Her stance has been described as “child-centered feminism“by Robert Manne, in that she recognized and acknowledged the difficulties women face when trying to combine motherhood with a career. However, her opinion that child, infant and baby care provided by family members was superior to that of paid professionals in a day care setting proved to be unpopular with working mothers, many of whom did not have the luxury of making that choice. Many feminists believed that her views hurt the cause of equal rights for women by inducing guilt in working mothers.

Child, Infant and Baby care and …. Fathers

Another area of controversy surrounding her book was the role of fathers in child, infant and baby care. She stressed the importance of the role of the primary care-giver, most often the mother. Her 2014 book, “Family Breakdown” received a great deal of criticism due to her claim that there was “undisputed evidence” that sleepovers with those not the child’s primary caregiver, including divorced fathers, could cause emotional damage in comparisons to regular nuclear families.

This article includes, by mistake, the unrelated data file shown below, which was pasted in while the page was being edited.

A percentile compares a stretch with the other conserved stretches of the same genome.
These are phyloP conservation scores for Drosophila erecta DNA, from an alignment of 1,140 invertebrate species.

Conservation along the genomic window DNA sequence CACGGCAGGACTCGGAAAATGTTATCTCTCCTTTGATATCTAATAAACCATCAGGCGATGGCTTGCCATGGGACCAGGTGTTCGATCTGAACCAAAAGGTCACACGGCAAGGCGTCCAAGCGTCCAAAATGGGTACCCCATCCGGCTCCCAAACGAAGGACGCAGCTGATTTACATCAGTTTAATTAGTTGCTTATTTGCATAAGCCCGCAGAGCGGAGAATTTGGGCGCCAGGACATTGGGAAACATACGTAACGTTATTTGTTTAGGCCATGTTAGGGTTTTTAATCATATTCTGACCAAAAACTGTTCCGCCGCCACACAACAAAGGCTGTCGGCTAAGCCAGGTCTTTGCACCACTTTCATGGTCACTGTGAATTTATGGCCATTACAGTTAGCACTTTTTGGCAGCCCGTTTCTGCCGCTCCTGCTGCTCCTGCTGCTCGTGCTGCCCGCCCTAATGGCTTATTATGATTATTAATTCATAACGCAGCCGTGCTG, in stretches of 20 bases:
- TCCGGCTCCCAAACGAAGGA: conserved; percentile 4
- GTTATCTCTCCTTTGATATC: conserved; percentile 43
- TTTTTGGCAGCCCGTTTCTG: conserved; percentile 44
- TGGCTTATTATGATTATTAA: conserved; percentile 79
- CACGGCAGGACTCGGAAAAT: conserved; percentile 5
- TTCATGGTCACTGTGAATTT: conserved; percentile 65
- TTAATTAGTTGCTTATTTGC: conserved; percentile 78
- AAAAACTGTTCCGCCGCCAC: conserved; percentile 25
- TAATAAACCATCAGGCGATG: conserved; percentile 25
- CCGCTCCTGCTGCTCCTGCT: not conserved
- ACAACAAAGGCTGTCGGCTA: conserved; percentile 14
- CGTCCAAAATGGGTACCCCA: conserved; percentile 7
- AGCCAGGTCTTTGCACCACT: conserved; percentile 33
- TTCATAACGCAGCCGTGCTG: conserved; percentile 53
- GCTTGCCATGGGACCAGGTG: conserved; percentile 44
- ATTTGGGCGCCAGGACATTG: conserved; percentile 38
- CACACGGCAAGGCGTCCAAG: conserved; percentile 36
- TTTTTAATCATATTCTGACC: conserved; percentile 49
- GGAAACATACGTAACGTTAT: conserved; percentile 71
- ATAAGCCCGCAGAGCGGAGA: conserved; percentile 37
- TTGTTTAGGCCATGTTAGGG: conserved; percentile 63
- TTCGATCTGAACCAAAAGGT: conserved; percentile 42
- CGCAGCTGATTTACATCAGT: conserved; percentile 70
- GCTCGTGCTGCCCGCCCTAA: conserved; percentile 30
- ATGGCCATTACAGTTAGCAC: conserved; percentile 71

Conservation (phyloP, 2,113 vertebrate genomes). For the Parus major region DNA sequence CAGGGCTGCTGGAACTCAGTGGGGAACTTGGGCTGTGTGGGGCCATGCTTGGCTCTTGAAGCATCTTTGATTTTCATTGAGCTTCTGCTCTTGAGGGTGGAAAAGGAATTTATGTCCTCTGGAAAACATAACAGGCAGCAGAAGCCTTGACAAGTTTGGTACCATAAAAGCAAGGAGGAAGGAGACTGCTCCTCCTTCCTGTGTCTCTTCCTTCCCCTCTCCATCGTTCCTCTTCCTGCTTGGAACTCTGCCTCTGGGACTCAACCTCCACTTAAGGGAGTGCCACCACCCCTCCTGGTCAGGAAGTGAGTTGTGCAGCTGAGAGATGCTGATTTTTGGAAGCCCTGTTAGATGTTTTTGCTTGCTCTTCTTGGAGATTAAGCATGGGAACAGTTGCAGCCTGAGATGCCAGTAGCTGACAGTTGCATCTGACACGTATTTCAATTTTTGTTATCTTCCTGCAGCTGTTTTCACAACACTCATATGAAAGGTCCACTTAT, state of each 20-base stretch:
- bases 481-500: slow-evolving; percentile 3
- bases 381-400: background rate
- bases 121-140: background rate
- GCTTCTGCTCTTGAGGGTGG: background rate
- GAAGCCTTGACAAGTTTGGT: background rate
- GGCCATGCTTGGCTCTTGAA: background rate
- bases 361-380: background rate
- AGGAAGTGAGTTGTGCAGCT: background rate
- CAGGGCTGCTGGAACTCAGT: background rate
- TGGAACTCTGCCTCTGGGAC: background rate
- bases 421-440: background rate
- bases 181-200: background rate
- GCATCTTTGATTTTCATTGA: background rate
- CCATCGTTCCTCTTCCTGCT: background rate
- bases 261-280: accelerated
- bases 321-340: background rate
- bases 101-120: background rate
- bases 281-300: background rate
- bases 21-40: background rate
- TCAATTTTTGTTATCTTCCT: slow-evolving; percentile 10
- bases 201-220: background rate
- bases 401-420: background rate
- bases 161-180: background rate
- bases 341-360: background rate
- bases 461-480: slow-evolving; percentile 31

It was so controversial that a report disputing it, written by Professors Richard Warshak and Linda Nielsen and endorsed by 110 child care specialists, was published in the journal “Psychology, Public Policy and Law”.

In a recent article in the Guardian in which she is interviewed about “Family Breakdown” and the impact on infant and baby care, she answers critics who believe she doesn’t recognize the equal importance of fathers by saying:

“In the vast majority of cases, it’s the mother who is the primary attachment figure: young babies need a primary caregiver and being separated from that figure can cause them problems. If a father was the primary caregiver, I’d say the baby shouldn’t be staying overnight with the mother. But I believe fathers are just as important to a child’s life as mothers, though the timing is different. They tend to come into their own in the second year, rather than at birth, and children who have a close relationship with their fathers do better through life in every way.”

Current Contributions

Her current research at the Institute for the Study of Children, Families and Social Issues at the University of London reveals her continued dedication and commitment to replacing opinions with scientific evidence. She recently authored a chapter of the “Handbook of Child Wellbeing” entitled “Infant Rearing in the Context of Contemporary Neuroscience” and continues to serve as a visiting professor at the University of Winchester.